The White Swan Hungarian Restaurant – London
Even as a rookie in the cut-throat world of restaurant reviewing I could tell that this was not beginning well.
The address on the post-it note in my hand matched the empty shell of a property in front of me. Golders Green on a biting, grey January lunchtime. I was as far north as I had ever ventured on the Northern Line. I knew exactly how polar explorers must feel. I was cold, hungry and wished I was at home.
Inside the gutted building a team of builders were banging and drilling to the beat of Bob Marley on Magic FM. I caught someone’s eye and called out to him “this isn’t a Hungarian restaurant, is it?”
To his credit the builder resisted a barrage of sarcasm and settled for, “Nah, mate. Closed down years ago. It’s going to be a chip shop now. Try the White Swan pub down the road – they’ve moved there.”
The White Swan was empty too. Or nearly empty. Apart from the usual couple of old men sipping pre-noon lagers, a barman called Terry who was definitely not Hungarian, the only life of note in the White Swan was a massive (really massive) Doberman that leaped and barked as I entered the pub, causing me to leap and yelp.
Unlikely though the surroundings were, we had at least found our Hungarian. He was a short specimen, with a bristling moustache and manner. He did not speak English. Terry the barman explained that when the main restaurant up the street had closed, the White Swan had allowed them to serve their Hungarian food here in the pub.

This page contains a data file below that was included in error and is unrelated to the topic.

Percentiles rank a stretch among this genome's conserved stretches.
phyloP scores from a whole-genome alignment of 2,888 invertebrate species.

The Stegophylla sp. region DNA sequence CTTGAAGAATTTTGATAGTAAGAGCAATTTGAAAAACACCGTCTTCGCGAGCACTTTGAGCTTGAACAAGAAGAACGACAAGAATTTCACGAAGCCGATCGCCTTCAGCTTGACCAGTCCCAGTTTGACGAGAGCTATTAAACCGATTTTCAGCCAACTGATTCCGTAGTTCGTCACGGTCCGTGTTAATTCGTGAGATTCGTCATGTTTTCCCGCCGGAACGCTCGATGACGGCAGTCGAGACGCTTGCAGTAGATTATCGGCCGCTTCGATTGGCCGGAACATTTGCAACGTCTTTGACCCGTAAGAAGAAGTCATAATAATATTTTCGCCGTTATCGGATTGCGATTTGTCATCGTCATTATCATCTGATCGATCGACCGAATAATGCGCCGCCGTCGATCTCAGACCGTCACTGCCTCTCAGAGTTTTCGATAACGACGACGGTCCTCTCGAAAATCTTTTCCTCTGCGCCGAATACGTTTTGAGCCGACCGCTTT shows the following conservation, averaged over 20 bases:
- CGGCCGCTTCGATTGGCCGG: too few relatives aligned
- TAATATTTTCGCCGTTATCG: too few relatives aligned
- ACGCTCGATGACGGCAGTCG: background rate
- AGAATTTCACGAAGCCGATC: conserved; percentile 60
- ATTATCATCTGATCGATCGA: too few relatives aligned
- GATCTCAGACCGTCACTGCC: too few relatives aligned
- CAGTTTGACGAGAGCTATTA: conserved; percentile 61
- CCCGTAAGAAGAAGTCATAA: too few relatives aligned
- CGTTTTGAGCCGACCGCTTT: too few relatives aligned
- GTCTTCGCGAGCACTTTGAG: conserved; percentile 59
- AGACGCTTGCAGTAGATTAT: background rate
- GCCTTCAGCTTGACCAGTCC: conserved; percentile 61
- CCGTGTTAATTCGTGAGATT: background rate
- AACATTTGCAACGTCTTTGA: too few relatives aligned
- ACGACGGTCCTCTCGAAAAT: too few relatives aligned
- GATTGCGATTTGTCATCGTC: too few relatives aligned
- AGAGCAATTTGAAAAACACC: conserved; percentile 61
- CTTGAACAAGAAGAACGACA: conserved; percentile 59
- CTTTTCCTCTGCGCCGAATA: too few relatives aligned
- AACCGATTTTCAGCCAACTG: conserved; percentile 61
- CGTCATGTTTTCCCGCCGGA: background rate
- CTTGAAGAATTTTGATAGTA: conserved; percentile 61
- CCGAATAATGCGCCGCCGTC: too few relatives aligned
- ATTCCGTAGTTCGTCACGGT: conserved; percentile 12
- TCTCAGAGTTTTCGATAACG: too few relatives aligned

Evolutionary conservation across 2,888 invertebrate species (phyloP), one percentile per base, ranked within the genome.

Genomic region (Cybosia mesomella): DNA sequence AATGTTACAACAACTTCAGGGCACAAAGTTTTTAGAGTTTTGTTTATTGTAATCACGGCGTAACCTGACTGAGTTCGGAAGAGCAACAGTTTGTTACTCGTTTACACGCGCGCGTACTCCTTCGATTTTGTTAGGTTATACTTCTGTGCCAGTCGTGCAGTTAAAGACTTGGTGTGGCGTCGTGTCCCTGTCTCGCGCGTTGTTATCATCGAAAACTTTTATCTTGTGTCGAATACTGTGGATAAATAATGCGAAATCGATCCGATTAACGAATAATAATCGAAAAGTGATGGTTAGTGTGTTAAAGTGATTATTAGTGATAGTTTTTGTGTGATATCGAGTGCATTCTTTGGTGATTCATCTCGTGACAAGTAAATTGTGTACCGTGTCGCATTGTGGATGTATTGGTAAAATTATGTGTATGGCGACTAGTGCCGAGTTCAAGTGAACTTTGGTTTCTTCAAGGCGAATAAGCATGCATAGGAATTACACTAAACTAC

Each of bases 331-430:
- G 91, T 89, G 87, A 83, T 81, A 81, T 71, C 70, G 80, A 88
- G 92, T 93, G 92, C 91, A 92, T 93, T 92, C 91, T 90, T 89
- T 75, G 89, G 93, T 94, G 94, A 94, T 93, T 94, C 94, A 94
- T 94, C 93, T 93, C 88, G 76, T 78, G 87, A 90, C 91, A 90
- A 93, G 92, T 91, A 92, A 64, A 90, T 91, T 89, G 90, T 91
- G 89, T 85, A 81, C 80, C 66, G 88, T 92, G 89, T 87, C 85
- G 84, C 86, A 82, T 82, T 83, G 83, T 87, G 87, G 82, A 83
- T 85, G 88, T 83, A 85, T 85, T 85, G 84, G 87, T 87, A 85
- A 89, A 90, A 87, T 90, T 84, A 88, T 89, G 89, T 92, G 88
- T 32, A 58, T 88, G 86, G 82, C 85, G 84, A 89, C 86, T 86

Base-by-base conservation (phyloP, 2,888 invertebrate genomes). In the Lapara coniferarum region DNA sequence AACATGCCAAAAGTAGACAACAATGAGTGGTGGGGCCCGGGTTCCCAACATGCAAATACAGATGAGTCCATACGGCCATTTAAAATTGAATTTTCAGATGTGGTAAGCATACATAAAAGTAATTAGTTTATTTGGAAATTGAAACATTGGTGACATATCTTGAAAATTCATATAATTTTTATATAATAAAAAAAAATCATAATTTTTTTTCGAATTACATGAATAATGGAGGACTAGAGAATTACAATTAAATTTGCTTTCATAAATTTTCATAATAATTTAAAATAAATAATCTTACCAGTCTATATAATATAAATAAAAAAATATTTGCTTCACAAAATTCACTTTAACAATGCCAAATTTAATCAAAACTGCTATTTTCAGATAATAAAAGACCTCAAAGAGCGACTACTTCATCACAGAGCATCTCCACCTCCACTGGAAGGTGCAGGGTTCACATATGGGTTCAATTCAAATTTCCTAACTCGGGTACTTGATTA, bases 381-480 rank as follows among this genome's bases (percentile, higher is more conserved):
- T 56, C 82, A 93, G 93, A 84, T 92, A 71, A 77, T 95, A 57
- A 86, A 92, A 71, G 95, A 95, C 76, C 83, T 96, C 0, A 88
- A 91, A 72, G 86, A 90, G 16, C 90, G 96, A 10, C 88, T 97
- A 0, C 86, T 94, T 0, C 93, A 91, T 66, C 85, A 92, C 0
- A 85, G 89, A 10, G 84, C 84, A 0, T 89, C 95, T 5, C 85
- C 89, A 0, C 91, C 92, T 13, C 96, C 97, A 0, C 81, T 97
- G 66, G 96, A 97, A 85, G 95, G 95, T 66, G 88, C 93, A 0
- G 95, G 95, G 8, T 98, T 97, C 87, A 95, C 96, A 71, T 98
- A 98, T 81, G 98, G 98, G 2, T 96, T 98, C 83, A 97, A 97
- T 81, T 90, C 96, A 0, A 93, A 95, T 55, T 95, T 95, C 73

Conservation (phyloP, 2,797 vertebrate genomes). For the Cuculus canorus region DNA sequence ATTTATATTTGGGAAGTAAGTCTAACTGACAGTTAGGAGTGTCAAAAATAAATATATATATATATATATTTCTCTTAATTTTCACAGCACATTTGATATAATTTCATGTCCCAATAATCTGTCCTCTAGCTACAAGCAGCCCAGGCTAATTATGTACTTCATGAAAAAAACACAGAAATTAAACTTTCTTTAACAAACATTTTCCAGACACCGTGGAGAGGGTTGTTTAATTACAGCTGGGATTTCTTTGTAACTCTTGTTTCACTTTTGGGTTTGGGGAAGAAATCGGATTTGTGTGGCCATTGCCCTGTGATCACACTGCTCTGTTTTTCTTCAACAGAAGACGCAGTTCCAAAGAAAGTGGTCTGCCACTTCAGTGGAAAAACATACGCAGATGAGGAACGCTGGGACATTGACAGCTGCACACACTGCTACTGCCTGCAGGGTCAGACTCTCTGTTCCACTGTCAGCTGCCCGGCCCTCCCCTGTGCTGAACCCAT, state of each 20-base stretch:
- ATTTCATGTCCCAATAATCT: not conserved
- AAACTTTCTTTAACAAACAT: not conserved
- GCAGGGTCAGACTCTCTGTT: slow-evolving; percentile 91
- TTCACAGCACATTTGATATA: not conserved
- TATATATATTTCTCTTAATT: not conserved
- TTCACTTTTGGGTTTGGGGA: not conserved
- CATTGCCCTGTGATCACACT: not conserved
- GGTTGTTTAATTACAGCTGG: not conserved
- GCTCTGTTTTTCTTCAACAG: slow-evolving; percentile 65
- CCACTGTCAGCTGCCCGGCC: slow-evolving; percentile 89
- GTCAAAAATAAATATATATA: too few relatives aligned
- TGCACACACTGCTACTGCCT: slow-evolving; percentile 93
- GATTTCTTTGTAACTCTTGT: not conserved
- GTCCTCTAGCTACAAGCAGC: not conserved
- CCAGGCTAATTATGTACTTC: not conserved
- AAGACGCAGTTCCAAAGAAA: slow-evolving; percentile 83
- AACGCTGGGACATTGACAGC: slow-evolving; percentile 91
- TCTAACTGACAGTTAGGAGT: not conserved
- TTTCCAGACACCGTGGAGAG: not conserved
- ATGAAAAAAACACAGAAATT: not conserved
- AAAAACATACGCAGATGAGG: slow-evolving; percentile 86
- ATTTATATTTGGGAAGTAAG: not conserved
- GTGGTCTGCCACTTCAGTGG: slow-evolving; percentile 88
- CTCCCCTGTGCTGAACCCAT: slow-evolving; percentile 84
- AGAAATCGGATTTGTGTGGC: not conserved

Much confusion followed. Through Facebook we found someone who could speak Hungarian, phoned them in Budapest and passed the phone to the grumpy, hirsute chef to explain our project. After delays galore, not relevant to you (but relevant to our guest and friend Andy who ended up having to go home before we had even ordered our food), and including but not limited to having to wait for a butcher to deliver some meat, the Hungarian boss, Peter, arrived. Peter’s English was excellent and his enthusiasm for Hungary, Hungarian food, and Australian lager was unbounded. He sat at our table and we began to chat. Things began to look up.
Peter is an unlikely-looking gastronome, though little about this day could surprise me any more. He looked more like a bouncer, with a barrel chest, shaved head, bushy moustache, leather jacket, Guns ‘n’ Roses t-shirt, and -predictably- a motorbike.
He talked to us for a long time about the delights of Hungary and its food. He was intelligent, knowledgeable and passionate. He accepted our invitation for him to join us for our meal.
The meal that arrived certainly helped explain Peter’s physique: big portions, heavy on cream, paprika and calories. We ate goulash and stuffed cabbage and a type of gnocchi and meatballs and chips and much else beside. By the end I was a bit too full and sleepy to remember quite what I had eaten.
I enjoyed Hungarian food. I’m not sure I agree with Peter’s claim that it is one of the four key cuisines of the world (along with French, Italian and Indian), though I wouldn’t dare say that to his face. The food was definitely enjoyable. But, not for the first time, the real pleasure of the meal and this project was discovering a new corner of London in which to discover a new corner of the world, meeting interesting new people, and enjoying an afternoon that was certainly not predictable or boring.
So here’s to huge bowls of goulash soup and stuffed cabbage, washed down with glasses of cold, crisp lager. Cheers! Egészségére! Though don’t clink glasses, as that’s what the Russians (or perhaps it was the Ottomans) used to do after executing Hungarian revolutionaries…
The White Swan, Golders Green Road
London NW11 8HR